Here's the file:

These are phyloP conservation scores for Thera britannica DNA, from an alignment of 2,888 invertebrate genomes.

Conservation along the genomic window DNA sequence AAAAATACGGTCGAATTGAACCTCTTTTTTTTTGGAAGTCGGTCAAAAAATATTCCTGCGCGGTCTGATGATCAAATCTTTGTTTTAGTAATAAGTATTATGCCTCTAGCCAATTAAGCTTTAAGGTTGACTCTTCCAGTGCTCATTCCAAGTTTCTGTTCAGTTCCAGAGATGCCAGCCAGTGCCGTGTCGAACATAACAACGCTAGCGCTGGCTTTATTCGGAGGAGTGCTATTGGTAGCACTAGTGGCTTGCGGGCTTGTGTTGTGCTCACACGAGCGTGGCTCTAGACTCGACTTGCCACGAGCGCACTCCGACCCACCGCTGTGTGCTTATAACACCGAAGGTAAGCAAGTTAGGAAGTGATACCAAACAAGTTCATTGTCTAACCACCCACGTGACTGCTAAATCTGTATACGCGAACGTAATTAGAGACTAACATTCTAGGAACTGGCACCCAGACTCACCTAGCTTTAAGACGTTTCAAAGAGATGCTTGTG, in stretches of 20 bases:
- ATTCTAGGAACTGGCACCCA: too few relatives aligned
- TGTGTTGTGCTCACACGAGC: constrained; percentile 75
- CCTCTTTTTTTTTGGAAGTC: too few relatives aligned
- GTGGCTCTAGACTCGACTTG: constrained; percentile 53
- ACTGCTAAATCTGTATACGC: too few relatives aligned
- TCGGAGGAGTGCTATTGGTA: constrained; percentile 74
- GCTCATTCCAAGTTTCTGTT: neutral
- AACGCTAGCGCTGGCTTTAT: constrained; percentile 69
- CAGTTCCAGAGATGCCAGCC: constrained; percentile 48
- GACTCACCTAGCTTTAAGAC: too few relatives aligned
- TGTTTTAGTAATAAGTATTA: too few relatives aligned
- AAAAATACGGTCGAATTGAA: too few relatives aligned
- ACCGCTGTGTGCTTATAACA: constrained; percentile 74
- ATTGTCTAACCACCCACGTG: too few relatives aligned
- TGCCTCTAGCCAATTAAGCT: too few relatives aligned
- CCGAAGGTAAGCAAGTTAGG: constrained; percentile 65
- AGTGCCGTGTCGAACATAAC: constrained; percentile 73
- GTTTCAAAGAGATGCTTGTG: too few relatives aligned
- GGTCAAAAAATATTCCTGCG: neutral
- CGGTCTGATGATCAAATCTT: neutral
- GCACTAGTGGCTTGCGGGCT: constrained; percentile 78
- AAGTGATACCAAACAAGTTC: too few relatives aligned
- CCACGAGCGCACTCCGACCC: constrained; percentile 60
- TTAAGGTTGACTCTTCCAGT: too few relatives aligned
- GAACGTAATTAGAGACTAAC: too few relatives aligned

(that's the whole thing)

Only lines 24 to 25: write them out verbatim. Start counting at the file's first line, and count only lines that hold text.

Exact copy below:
- AAGTGATACCAAACAAGTTC: too few relatives aligned
- CCACGAGCGCACTCCGACCC: constrained; percentile 60